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I just have the impression that the old proverbs that I heard as a child aren’t heard as much today. People just don’t seem to use them much anymore. 

Of course this is hard to prove: maybe I am not mixing in the right circles; maybe there are newer proverbs that have replaced the older (proverbs change with each generation); maybe the media and/or gurus have picked up some and ignored others; maybe few make into print outside the tabloids and popular magazines. 

As far as the printed word goes, of those I have looked at some seem to peak around the 1930′s and then trail off, only to recover somewhat over the last decade or two. “Actions speak louder than words” was the commonest one I found, 3:1 against “Beggars can not be choosers”.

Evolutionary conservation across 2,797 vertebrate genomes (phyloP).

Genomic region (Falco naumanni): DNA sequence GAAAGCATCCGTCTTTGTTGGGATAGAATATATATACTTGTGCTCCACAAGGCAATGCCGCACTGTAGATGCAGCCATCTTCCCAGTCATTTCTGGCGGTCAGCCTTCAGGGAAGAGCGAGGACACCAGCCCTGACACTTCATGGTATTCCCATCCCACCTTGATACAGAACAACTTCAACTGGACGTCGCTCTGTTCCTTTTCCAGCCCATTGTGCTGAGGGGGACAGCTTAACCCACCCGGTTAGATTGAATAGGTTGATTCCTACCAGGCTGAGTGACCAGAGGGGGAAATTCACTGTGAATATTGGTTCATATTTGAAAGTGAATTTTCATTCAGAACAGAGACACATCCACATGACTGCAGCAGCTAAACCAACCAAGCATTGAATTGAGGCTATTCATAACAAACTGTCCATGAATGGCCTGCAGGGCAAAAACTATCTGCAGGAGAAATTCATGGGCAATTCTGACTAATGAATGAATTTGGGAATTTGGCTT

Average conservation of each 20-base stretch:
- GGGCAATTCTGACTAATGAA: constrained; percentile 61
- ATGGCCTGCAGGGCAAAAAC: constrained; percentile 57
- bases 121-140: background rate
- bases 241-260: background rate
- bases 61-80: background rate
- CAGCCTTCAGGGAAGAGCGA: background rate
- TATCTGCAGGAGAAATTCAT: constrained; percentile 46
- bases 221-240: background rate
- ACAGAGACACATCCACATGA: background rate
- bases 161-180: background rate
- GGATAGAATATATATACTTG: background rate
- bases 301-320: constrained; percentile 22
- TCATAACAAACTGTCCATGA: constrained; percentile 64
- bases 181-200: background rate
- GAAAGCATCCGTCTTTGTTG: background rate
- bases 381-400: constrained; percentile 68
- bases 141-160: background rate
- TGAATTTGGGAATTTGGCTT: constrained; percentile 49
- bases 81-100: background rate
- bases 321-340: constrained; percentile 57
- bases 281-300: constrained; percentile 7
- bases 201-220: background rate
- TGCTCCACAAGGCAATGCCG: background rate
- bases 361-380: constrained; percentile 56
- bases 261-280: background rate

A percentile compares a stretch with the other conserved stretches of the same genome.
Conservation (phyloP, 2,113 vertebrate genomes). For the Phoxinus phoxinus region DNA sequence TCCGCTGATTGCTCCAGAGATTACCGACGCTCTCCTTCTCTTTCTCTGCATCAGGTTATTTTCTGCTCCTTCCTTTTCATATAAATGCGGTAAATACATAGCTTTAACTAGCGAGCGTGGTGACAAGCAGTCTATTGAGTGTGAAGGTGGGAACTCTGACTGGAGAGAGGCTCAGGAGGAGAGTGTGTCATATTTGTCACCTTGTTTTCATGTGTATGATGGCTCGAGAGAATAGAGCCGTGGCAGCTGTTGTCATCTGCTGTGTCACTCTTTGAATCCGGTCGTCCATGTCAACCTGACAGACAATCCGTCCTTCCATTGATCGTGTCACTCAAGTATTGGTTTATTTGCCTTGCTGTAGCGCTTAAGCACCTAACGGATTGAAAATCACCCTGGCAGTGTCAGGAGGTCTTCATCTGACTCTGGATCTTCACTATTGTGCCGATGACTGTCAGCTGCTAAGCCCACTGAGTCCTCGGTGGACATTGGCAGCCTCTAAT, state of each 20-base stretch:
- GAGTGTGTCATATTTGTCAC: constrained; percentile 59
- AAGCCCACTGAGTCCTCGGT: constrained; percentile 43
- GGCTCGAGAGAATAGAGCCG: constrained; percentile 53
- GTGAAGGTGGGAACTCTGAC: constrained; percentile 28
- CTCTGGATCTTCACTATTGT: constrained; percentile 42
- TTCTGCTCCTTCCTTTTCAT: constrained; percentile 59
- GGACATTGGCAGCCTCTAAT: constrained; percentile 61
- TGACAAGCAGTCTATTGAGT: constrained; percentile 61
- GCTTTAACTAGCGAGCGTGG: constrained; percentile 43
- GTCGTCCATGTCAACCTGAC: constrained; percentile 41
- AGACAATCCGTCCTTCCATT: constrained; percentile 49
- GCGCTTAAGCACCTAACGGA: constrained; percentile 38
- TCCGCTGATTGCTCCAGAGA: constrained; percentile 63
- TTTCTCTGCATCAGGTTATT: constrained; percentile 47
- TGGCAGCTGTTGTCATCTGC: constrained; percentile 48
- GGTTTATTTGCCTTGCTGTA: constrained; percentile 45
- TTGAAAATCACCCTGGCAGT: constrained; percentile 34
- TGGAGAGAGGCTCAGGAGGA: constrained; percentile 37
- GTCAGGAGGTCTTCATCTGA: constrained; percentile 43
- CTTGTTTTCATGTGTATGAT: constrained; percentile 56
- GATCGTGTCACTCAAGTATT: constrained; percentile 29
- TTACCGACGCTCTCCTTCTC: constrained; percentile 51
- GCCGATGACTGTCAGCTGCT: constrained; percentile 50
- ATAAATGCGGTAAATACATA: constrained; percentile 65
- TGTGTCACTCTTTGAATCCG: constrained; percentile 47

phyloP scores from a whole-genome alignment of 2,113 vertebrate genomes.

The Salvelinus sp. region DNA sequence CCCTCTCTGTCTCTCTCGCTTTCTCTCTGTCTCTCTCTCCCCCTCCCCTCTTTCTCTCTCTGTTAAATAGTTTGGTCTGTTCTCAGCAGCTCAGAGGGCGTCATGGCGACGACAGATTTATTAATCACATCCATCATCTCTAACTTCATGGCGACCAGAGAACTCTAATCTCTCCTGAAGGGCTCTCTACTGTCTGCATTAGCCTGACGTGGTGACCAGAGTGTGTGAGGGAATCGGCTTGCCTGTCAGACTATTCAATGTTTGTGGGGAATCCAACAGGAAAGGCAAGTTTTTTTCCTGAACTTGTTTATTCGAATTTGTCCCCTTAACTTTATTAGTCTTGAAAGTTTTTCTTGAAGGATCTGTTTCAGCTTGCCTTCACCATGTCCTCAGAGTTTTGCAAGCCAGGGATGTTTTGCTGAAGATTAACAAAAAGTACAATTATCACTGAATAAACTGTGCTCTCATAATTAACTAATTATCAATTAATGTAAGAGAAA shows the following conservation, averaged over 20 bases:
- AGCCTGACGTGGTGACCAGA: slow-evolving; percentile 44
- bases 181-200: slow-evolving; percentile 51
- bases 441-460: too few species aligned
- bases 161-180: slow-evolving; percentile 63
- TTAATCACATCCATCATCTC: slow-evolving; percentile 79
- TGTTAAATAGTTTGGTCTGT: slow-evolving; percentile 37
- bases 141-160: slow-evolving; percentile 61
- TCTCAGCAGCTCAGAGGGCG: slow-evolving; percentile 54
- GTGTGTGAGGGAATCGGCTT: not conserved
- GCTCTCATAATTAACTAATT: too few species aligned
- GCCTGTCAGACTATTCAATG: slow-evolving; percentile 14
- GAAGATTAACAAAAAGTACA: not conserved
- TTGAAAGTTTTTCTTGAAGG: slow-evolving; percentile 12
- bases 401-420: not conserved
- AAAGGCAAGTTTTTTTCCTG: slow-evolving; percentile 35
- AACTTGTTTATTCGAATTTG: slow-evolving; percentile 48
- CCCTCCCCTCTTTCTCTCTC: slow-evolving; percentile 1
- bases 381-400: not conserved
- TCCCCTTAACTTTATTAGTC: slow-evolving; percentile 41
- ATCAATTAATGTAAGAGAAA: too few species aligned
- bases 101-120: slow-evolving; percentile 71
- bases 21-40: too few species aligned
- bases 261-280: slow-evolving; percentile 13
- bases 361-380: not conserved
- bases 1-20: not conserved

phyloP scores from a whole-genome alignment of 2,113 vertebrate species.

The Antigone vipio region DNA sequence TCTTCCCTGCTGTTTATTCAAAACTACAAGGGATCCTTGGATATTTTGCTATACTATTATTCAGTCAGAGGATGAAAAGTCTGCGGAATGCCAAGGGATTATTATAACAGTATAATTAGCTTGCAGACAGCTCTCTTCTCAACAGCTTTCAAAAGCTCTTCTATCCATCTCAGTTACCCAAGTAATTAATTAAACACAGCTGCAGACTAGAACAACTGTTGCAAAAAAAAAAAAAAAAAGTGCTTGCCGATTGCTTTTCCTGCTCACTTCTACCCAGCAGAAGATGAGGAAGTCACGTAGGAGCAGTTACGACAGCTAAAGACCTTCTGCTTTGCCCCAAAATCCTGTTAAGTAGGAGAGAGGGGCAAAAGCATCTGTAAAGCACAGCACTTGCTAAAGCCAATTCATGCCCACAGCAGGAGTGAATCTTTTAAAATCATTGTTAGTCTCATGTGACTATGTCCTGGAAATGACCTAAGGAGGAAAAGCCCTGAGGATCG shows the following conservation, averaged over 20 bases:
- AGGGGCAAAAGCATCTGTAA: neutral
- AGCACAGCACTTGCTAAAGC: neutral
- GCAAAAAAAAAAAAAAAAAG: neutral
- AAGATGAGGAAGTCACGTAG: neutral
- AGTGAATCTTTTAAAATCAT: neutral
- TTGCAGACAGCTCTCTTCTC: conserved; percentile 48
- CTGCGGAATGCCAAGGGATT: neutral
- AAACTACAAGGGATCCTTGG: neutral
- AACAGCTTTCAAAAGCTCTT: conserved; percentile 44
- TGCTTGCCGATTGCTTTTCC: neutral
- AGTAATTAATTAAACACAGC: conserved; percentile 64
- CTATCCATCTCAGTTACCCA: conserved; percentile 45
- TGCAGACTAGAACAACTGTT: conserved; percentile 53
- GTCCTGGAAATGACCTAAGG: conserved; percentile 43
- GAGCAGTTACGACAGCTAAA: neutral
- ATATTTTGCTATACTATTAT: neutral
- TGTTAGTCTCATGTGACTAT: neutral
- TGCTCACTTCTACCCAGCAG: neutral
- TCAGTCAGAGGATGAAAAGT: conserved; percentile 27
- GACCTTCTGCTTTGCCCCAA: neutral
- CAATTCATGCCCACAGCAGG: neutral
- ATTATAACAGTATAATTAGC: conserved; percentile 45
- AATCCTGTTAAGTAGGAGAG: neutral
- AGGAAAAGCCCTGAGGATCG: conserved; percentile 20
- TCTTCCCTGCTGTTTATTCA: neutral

What is your impression? Is proverb use declining or just new ones becoming popular?

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I’m trying hard to figure out the differences and proper usages of these three particular words (primarily putative vs. supposed). Can putative (-ly) be used in the same spots supposed (-ly) can? What’s the nuance between them?

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Someone else’s